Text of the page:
8. says

    This is interesting. See, if I don’t have lyrics, I get distracted. I think part of it is that I think so much faster than I can type, the act of typing gives my mind time to wander in fifty directions. Music keeps the idle parts of my brain occupied.

  9. says

    I used to have to have my music up very loud to work. Annoyed the hell outta my parents while I was still living at home, especially as it was very fast, very aggressive hardcore techno. Now, I prefer to write with some very minimal/ambient stuff playing and absolutely nothing if I’m trying to read. It also has to be something I’m not super-familiar with either, otherwise I get distracted by the familiar notes and find myself locking in to that rather than what I’m supposed to be doing.

  10. says

    I’m with you, Michael. I want rock. I want it loud. And I write best when it’s cranked. I was working on edits for a script the other night — headphones on, Sevendust blasting — and had a few beers in me, cause that’s the only way I can stomach editing, and the song Enemy queued up on my playlist. Then: Bam (you know, like Emeril)! A concept for a vignette hit me fully formed.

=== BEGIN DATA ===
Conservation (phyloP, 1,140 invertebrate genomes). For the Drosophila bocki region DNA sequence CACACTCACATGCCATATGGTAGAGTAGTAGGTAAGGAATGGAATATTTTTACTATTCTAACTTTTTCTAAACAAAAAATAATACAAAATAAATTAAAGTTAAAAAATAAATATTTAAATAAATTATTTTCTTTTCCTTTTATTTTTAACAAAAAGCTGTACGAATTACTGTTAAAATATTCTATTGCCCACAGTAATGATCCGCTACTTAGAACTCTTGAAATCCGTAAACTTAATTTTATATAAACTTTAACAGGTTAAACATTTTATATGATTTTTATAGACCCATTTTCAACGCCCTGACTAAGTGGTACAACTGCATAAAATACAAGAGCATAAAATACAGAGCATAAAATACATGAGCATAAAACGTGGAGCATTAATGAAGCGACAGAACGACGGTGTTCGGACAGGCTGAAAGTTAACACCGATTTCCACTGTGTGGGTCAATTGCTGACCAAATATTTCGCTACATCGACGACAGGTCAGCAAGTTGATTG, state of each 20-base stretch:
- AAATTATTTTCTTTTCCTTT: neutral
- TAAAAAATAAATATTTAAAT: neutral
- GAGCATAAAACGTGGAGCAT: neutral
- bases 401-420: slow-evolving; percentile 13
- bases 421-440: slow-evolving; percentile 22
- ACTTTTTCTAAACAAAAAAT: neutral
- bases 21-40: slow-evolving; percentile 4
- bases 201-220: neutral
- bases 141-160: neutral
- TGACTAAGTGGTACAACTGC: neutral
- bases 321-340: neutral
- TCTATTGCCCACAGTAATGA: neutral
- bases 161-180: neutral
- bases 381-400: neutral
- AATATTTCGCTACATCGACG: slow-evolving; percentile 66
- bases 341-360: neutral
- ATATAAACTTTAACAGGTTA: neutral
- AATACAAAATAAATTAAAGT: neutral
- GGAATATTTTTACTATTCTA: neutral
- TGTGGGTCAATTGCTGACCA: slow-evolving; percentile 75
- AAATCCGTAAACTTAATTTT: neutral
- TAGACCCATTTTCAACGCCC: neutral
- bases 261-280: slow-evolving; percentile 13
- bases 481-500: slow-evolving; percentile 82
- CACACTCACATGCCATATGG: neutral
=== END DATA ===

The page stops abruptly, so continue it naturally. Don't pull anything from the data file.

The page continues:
I put the song on repeat and wrote most of the story in twenty minutes.

    I love when that happens.

    Not only do I prefer writing to music, but music is usually an essential part of my work — I’ve hardly written anything that doesn’t feature a snatch of lyrics, or a nod to a band. One of the first short stories I ever wrote was nothing more than a “translation” of a Sunny Day Real Estate song.

  11. says

    Michael: I’m a huge Nirvana fan. What’s your favorite album? Mine’s Bleach. Though In Utero is good too. My favorite song from their Sub Pop days is either Negative Creep or Big Cheese. It’s a tie. Haha!